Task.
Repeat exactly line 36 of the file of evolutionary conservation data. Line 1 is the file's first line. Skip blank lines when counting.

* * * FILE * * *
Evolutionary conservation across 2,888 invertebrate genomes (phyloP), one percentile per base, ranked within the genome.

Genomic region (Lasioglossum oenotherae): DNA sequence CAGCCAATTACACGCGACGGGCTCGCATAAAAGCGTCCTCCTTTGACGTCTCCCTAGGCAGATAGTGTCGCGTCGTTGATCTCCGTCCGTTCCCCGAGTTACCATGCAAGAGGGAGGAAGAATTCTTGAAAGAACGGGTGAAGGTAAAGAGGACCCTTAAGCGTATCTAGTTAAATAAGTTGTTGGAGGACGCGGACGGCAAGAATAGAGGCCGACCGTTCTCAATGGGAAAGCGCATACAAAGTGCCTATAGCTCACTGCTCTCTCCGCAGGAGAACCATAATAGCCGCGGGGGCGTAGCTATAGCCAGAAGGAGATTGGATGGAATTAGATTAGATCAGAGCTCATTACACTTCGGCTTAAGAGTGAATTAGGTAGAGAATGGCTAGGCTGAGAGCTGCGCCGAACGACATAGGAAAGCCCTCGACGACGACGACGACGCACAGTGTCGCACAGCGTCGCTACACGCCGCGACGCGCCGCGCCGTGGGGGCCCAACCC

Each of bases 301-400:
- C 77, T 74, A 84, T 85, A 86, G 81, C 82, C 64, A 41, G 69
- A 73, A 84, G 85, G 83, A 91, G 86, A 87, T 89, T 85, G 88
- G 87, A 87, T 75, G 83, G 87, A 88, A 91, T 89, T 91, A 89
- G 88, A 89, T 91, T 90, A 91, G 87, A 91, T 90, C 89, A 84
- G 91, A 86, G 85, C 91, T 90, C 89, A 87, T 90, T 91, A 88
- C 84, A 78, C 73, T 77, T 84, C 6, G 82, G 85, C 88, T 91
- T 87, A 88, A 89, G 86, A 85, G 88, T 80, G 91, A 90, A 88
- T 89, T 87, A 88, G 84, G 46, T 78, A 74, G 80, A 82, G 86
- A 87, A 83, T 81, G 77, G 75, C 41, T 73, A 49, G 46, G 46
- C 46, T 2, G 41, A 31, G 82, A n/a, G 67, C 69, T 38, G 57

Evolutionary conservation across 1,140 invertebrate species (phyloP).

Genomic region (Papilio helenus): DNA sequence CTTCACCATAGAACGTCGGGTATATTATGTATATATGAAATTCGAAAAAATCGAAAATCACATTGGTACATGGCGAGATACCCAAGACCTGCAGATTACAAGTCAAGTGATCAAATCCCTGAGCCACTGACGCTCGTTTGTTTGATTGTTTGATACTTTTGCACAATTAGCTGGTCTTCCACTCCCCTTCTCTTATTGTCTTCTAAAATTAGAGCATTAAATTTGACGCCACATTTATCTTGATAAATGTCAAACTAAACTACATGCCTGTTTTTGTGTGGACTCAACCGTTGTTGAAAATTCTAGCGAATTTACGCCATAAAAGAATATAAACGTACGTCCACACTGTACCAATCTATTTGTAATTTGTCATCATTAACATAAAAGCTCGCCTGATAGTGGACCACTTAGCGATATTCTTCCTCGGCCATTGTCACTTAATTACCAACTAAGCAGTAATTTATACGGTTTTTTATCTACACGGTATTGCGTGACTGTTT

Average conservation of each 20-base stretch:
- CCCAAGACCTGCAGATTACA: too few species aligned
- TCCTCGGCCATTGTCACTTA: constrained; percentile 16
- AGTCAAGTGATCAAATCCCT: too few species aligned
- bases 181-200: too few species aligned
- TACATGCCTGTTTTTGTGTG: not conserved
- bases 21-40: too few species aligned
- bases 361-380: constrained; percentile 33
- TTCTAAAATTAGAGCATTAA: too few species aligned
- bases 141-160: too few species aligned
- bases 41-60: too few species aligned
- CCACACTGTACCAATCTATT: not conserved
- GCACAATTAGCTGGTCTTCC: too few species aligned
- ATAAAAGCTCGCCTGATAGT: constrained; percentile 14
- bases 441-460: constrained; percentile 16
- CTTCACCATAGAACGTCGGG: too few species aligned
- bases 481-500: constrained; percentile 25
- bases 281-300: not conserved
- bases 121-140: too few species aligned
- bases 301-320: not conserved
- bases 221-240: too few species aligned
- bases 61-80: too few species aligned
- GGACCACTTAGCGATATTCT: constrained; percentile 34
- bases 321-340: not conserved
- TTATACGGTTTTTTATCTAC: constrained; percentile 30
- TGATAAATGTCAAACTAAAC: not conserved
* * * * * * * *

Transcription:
- bases 221-240: too few species aligned